4. In Misrilal Jalamchand v. Sobachand Jalamchand : AIR1956Bom569 , it Is held that the Court has power under R. 3, where an agreement or compromise is denied, to decide whether as a fact. the alleged agreement or compromise was made, and if it is satisfied that was made, to record it, and the trial Court while recording the compromise has to record a finding on the question, whether there was or was not any lawful agreement to compromise or adjust the suit. The same view has been taken in Soured Nat Mira v. Tribal Dais where the Judicial Committee has held that the words of R. 3 do not in terms appear to confer a discretion, on the Court in recording a compromise and passing decree according to it; but without deciding whether discretion is inherent. or not even if the discretion is inherent,' where no injustice of any kind Is estal6lished, and , it is established that the suit had been adjusted either wholly or in part by a lawful compromise, it is the duty of the court to record the agreement and pass a decree in accordance therewith. The 'Supreme Court has also in Munshi Ram v. - Banwan Lal, I : AIR1962SC903 held that in a reference without the intervention of the Court, the Court has no general jurisdiction- ~ over the subject-matter as in a referents in a pending suit and It the submission is superseded in the former, there is nothing more the Court can do, but in the latter the Court must proceed with the suit before it and give effect to the compromise in suit according to law.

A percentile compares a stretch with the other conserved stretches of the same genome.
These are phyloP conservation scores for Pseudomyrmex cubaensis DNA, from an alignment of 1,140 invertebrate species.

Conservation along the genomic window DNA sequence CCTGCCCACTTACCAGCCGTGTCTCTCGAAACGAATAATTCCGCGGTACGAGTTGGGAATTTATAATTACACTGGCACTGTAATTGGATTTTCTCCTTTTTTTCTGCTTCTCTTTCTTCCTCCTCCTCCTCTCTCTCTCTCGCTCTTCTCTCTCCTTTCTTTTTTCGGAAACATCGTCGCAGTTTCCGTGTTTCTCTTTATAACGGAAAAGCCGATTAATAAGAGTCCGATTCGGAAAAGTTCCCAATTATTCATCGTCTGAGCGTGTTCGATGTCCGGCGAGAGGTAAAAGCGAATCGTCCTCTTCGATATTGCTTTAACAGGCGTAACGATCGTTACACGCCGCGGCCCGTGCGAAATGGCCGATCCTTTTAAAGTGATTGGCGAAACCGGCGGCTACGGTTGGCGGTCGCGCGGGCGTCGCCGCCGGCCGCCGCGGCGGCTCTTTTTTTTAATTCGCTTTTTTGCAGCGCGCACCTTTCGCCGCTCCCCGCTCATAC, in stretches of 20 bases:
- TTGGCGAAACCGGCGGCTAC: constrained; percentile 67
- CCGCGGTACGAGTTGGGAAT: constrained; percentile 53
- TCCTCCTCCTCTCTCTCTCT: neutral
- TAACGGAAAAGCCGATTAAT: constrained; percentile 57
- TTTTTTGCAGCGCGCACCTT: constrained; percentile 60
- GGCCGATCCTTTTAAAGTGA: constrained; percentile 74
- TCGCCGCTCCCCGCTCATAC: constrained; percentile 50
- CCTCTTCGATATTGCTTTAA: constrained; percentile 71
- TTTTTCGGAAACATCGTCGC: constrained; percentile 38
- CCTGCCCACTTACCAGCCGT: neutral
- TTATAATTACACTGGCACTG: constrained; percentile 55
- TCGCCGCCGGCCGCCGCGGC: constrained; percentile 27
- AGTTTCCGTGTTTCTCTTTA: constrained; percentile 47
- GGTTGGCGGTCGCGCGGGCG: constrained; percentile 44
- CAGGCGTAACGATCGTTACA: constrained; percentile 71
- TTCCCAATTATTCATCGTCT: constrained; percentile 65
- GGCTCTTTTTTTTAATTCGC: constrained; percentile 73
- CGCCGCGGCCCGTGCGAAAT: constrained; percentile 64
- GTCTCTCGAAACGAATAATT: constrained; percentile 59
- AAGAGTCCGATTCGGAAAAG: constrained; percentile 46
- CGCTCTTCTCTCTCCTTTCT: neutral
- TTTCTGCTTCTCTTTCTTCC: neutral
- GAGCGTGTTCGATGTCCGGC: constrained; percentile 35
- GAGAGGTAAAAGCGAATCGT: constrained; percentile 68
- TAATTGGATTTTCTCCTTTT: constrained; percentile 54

5. In my Opinion, therefore, both the Courts below have acted illegally in refusing to inquire into the validity of the compromise and dismissing the application of the plaintiff to pass a decree in accordance with the terms of the compromise as alleged either on the ground that the arbitration was illegal or on the ground that there was no consent to the award before the Court at the time when the Court was considering the compromise or for want of permission under 0. 32P R. 7 of the Civil P. C. at the time of reference to arbitration.

6. The result is that this revision application. ' is allowed and the orders of both the Courts below are set aside and the matter is rem4nded back to the trial court to inquire into the compromise or adjustment as alleged by the plaintiff and if the Court is satisfied -about the legality of the compromise to record the same and to pass a decree in terms thereof. Rule is made absolute accordingly with costs.

7. Rule made absolute; Case remanded,